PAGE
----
Schapiro: Photog Brown’s career marked change | Government and politics

BY JEFF E. SCHAPIRO Richmond Times-Dispatch

There was a time when reporters and photographers could sneak onto the floor of the Virginia Senate by rushing down a narrow staircase accessed through an unmarked door on the ground floor of the state capitol. Few people knew about this back entrance. Bob Brown did it.

The Richmond Times-Dispatch photographer, who is retiring at the end of March after 54 years with the newspaper, loved to cover politics. It’s what he did best. Brown could capture the pace and personalities of the Jefferson-designed state house because his visibility there, dating to the early 1970s, made him invisible.

Brown – draped in cameras and lenses, zipped here and there in his signature cowboy boots, belying his 84 years and sporting a Van Dyke beard that evoked a sword-wielding horseman – was part of the place . Like the slender pillars of the south portico. Like the fossil-embossed black-and-white stone tiles that line the hallways. Like the Houdon statue sculpted from life of George Washington in the Rotunda.

Brown was ubiquitous. The fact that he knew the best places to get the best photographs meant he often knew, capturing in two dimensions the many dimensions of a political story. Figurative train wrecks that could be fights over politics were Brown’s stocks and trading. Its images could be as evocative as those of a real train wreck.

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A personal favorite: A snapshot Brown took from the gallery of the House of Delegates in the late 1970s, the final years of Democrat John Warren Cooke’s presidency. A weary-looking Cooke, a Mathews County newspaper publisher, the son of a personal aide to Confederate General Robert E. Lee and sponsor of the first Sun Law in the Virginia government, sits at the rostrum, cross-legged, head resting on his left hand, surrounded by two dozen people – almost all delegates and most speaking.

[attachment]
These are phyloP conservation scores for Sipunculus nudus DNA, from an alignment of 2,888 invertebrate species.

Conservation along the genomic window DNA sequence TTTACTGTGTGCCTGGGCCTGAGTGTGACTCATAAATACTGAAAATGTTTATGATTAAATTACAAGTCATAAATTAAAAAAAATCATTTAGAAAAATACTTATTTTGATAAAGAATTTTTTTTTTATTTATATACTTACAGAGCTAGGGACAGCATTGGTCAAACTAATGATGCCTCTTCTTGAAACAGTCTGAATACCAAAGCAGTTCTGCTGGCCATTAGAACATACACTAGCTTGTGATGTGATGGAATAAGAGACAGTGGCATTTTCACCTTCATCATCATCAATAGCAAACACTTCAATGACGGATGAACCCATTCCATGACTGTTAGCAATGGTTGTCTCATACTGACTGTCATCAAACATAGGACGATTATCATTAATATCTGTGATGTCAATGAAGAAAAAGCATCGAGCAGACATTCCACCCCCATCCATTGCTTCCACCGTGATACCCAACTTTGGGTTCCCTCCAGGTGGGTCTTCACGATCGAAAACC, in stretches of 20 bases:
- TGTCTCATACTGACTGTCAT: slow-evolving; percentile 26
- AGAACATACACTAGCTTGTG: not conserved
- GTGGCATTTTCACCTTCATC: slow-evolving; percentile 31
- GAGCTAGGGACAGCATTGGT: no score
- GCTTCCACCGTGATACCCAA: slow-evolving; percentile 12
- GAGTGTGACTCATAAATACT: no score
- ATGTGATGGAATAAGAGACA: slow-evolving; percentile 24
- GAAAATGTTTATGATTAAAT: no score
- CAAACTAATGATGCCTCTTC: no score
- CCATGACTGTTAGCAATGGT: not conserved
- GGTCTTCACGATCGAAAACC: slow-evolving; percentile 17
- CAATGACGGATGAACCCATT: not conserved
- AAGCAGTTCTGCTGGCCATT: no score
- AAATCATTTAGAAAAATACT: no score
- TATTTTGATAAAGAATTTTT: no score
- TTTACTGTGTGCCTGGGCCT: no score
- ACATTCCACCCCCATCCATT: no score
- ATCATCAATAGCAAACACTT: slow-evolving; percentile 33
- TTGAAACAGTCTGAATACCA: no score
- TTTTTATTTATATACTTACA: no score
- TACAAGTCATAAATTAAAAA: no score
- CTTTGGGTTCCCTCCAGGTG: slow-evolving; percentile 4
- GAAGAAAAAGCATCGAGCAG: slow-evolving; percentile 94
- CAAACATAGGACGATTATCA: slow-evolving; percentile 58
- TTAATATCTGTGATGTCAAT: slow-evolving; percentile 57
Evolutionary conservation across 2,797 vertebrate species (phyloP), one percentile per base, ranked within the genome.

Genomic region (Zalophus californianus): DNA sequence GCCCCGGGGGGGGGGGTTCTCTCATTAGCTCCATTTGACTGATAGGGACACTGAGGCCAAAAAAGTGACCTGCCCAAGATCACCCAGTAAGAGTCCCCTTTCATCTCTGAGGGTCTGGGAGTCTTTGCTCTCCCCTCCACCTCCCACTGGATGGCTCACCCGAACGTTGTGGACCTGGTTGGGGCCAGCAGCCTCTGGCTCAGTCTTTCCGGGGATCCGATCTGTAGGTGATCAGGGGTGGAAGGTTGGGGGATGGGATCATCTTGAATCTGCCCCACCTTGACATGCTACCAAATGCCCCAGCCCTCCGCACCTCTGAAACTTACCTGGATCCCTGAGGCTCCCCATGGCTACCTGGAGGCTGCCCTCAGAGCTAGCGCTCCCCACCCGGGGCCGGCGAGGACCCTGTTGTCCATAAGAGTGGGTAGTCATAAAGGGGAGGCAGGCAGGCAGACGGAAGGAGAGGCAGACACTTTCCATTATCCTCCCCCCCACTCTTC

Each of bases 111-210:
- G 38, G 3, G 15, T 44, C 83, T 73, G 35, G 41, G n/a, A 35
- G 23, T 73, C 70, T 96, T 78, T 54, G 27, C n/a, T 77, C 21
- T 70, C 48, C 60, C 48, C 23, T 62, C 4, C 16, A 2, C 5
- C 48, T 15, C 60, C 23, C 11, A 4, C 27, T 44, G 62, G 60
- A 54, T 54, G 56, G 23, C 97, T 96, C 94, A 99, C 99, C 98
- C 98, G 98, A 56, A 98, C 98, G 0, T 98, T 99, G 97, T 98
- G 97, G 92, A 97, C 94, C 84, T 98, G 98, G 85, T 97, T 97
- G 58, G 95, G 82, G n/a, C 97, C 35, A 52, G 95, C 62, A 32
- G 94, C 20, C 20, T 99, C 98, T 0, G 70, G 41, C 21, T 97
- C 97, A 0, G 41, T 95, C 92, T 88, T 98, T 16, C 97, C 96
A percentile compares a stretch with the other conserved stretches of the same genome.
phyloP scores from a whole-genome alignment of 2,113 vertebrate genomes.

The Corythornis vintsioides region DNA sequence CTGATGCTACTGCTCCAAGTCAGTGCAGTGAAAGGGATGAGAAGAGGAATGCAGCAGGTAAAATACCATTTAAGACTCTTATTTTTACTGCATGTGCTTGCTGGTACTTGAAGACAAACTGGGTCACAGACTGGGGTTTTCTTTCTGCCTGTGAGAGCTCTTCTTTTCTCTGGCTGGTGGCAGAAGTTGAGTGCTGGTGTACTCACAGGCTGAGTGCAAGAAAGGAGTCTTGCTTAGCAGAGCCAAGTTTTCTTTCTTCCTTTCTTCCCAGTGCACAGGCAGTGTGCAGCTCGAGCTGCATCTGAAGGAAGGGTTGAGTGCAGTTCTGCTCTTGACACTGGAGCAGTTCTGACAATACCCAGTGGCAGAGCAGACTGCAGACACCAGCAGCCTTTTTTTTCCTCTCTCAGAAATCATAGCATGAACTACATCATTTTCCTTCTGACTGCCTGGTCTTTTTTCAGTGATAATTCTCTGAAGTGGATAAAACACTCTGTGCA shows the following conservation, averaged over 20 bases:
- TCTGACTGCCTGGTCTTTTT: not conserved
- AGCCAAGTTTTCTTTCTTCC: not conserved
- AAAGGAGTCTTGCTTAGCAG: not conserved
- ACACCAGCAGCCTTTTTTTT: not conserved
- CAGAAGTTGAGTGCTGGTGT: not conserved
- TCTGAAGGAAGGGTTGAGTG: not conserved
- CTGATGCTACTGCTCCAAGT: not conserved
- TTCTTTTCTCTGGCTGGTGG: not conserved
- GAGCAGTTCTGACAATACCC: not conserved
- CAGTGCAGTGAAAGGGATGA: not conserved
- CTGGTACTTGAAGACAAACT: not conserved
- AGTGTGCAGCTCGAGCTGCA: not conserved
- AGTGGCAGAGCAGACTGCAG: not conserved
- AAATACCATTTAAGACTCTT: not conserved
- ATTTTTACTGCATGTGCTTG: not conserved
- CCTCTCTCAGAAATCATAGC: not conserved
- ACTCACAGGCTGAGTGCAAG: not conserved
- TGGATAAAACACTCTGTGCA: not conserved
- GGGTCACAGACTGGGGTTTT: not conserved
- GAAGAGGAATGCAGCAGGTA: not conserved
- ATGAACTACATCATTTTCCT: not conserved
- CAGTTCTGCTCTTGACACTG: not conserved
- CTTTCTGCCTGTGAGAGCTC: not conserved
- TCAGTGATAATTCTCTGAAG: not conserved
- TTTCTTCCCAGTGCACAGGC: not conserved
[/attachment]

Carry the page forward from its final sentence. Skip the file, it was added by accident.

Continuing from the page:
Brown paired the photo — as he would others over the years before sticking them on the press room wall — with a clever caption. This one, given the ongoing fuss over the redistricting, would seem as relevant now as it was then: “All I asked was, ‘What than a single-member district?'”

Brown’s departure is not just a reminder of how things were, but a measure of what they are becoming.

Until about 20 years ago, media coverage of the General Assembly amounted to saturation bombardment, with most reporters working just a stone’s throw from the newsrooms of the stairway that allowed Brown to surreptitiously access the Senate. Rare was the daily that did not have a reporter – or reporters – in Richmond. Ditto for television and radio stations in major state markets.

Two general news services, the Associated Press and United Press International, which I worked for, meant all print and broadcast media – morning and afternoon major city newspapers (remember that? ) to small-town radio stations from morning to night – had eyes and ears on the Capitol and its regulars, most of whom were older, conservative white men. AP and UPI were the Internet before the Internet, reaching vast audiences with continuous coverage delivered over phone lines to noisy printers that chimed when an urgent story arrived.

The very old was giving way to the somewhat new when Brown first landed on Capitol Hill.